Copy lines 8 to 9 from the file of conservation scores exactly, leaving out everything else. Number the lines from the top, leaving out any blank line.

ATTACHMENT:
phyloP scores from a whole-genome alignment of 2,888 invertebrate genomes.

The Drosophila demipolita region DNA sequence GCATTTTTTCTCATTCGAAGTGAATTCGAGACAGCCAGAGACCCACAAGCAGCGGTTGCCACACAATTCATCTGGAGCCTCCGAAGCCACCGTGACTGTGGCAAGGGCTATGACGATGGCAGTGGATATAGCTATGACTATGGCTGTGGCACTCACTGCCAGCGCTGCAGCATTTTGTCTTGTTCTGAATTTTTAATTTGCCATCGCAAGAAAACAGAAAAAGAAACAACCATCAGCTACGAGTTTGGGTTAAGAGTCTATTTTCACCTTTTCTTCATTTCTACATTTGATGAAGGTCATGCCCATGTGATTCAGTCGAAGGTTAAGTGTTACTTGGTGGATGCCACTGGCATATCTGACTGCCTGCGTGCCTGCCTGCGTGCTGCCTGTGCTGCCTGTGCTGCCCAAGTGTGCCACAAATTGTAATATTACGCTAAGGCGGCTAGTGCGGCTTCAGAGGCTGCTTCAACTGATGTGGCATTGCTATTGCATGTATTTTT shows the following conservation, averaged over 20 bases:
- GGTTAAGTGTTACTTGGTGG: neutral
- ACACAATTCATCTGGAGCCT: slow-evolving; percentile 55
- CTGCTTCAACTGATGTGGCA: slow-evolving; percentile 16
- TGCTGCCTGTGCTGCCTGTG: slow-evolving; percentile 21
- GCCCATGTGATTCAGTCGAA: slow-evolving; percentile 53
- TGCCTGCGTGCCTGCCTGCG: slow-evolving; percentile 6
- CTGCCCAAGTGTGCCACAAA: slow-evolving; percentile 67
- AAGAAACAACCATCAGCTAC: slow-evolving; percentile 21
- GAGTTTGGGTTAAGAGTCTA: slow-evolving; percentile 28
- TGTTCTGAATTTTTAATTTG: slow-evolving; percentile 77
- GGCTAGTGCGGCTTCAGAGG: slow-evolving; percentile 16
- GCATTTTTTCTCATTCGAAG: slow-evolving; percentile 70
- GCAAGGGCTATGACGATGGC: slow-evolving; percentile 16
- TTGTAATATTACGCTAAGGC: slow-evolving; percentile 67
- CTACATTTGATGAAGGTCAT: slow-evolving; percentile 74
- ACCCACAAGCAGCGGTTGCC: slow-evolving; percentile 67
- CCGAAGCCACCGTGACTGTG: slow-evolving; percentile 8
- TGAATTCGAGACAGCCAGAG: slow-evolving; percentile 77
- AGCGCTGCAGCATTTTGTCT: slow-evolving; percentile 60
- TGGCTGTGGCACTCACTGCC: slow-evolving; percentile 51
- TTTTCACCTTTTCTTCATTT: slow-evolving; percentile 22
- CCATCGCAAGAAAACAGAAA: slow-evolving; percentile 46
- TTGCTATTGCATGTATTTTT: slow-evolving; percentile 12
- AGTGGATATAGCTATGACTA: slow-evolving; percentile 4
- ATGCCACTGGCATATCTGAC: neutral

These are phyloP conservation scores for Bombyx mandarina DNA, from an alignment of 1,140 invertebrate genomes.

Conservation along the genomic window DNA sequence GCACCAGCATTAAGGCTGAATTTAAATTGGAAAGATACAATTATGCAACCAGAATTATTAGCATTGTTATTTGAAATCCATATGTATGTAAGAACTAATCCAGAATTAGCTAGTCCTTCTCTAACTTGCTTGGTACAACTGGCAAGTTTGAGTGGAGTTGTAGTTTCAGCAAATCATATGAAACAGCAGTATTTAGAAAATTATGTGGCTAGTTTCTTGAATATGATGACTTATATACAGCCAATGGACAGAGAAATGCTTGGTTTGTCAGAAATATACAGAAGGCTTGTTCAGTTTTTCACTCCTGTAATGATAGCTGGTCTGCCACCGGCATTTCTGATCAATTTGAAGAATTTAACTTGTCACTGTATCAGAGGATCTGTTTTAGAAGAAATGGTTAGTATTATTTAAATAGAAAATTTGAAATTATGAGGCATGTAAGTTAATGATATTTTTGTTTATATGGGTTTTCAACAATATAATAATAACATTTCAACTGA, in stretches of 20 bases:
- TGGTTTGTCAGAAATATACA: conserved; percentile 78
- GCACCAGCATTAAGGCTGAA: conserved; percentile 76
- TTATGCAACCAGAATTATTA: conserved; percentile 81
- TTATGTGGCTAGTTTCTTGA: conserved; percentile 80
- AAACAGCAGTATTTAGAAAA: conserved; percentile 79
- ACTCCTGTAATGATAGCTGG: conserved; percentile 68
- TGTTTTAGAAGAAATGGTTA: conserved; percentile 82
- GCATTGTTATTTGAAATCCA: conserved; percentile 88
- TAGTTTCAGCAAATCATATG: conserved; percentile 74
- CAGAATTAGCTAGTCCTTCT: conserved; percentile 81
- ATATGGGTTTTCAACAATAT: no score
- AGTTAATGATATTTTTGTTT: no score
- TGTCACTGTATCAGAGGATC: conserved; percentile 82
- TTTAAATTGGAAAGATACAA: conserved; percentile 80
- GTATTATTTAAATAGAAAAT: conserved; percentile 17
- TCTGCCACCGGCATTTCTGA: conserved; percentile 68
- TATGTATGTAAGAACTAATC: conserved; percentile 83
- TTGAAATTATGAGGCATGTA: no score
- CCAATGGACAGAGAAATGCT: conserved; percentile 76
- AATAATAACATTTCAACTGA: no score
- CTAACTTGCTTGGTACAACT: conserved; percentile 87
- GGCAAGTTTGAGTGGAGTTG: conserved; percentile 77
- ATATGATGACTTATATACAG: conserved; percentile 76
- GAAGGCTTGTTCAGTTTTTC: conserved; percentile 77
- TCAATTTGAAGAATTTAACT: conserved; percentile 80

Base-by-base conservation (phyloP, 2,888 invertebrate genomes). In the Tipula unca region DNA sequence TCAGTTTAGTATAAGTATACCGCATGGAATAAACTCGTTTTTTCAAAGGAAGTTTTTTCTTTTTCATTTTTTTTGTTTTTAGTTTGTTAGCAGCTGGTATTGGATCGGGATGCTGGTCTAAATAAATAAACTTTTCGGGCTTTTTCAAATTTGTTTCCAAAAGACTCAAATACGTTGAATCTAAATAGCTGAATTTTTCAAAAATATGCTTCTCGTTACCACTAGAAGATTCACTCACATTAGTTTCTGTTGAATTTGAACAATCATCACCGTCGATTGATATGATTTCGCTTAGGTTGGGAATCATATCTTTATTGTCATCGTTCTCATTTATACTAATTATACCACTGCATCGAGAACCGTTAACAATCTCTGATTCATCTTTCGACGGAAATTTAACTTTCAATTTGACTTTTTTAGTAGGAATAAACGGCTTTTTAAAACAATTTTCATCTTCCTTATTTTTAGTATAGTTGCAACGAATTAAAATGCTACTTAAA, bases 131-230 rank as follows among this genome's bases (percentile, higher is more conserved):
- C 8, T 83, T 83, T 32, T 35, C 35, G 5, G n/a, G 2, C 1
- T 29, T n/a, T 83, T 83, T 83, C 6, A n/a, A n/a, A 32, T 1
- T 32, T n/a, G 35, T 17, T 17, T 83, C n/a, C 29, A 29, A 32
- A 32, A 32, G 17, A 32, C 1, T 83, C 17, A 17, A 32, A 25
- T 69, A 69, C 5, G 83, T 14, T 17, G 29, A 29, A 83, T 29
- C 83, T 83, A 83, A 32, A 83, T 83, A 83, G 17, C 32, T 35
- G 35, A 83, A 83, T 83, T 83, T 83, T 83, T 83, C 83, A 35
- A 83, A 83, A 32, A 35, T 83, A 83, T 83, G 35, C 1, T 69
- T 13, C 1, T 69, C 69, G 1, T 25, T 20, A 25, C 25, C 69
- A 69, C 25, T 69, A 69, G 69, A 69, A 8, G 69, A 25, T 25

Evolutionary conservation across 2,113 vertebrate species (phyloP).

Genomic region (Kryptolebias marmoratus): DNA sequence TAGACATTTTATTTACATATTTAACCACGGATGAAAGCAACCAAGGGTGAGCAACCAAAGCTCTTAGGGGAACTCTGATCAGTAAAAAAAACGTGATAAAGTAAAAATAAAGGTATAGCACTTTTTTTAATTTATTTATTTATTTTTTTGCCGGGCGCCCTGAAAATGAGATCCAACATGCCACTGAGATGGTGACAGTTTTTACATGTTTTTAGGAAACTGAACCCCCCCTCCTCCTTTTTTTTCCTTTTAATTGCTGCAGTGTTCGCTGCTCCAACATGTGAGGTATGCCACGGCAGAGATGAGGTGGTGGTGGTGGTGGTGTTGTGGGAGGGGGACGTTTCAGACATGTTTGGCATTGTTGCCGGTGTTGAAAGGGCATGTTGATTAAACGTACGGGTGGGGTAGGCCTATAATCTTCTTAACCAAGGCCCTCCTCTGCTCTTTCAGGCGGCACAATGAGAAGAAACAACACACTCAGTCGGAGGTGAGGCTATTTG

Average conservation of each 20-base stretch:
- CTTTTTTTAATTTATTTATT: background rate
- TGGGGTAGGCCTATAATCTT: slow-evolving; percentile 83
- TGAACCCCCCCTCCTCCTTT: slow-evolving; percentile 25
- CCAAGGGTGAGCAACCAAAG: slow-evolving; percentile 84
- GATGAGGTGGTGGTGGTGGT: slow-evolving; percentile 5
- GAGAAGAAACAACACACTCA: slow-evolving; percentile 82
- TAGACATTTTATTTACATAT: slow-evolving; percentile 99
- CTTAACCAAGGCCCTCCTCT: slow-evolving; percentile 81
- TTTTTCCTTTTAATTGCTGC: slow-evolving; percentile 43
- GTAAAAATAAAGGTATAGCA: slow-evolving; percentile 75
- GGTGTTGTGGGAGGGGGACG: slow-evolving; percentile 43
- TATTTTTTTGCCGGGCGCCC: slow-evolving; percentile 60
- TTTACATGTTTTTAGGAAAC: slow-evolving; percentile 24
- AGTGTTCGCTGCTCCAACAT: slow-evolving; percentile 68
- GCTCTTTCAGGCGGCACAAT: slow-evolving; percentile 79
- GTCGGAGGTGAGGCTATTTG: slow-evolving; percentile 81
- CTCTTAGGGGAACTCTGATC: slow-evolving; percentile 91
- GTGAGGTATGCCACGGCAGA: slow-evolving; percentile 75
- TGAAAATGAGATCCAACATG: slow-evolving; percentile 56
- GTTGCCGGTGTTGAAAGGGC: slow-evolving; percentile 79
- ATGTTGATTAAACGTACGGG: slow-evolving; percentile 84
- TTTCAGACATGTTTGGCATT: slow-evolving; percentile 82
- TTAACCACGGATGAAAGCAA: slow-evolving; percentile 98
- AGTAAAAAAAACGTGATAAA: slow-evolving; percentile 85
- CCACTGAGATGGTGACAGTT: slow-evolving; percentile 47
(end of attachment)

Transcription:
- TGCCTGCGTGCCTGCCTGCG: slow-evolving; percentile 6
- CTGCCCAAGTGTGCCACAAA: slow-evolving; percentile 67